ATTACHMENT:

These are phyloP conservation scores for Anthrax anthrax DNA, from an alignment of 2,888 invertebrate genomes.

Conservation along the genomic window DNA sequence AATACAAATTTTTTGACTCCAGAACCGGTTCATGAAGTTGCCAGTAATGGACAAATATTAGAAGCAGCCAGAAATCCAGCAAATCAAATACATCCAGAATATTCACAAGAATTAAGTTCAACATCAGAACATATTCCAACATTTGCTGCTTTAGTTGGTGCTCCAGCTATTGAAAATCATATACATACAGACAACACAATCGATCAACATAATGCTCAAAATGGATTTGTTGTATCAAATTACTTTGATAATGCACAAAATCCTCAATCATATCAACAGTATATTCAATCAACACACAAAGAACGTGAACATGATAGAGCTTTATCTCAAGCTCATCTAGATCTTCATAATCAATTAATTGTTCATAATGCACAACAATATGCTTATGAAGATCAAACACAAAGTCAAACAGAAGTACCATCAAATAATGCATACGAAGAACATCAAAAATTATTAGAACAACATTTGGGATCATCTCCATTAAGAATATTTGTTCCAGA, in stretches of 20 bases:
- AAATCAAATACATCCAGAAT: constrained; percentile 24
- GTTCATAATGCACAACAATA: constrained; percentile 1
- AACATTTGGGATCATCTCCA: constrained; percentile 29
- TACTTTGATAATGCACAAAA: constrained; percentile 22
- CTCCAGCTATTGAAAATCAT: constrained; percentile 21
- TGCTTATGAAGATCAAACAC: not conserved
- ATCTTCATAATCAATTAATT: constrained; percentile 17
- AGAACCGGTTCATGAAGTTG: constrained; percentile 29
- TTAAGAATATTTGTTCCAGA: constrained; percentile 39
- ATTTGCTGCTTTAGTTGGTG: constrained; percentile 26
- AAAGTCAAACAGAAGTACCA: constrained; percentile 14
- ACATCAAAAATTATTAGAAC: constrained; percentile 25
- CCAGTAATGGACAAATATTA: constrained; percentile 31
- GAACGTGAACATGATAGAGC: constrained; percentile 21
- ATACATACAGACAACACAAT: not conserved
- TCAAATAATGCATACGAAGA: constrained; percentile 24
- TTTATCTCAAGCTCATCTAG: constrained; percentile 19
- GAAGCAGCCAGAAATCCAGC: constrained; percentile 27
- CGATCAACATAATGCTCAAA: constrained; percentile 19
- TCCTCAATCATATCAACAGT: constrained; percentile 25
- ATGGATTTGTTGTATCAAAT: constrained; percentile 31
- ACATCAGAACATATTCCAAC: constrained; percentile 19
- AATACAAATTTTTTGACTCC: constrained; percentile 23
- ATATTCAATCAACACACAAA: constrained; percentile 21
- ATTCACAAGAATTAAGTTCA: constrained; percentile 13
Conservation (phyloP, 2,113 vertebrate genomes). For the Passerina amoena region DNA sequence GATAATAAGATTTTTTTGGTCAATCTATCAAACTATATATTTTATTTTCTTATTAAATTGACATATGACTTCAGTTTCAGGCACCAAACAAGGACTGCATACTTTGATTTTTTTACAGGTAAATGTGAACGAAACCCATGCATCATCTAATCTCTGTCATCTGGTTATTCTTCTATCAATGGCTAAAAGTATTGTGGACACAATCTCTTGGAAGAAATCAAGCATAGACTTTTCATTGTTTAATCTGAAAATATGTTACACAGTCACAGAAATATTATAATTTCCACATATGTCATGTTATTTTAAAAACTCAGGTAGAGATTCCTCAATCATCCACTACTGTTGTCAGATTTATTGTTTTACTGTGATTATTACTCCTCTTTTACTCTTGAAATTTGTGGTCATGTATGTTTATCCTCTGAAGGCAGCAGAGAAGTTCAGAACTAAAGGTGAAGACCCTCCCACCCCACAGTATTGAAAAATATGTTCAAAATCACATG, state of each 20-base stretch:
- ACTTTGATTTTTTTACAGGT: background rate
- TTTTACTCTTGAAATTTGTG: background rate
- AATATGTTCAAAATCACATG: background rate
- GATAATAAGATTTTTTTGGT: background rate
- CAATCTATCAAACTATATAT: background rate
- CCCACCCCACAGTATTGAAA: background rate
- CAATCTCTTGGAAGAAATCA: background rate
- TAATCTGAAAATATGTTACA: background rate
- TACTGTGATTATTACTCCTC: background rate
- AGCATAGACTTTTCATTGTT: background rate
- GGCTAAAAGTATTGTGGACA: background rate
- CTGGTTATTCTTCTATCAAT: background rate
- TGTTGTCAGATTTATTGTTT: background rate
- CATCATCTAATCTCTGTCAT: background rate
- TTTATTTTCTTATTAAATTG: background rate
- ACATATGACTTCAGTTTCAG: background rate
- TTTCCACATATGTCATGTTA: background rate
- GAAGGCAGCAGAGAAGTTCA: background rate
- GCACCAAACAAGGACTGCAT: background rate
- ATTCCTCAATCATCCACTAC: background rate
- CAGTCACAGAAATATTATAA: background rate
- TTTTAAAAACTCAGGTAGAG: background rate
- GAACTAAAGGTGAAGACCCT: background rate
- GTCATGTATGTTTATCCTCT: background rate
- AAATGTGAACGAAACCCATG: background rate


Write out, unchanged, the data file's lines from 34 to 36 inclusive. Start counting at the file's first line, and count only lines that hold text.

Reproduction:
- CCCACCCCACAGTATTGAAA: background rate
- CAATCTCTTGGAAGAAATCA: background rate
- TAATCTGAAAATATGTTACA: background rate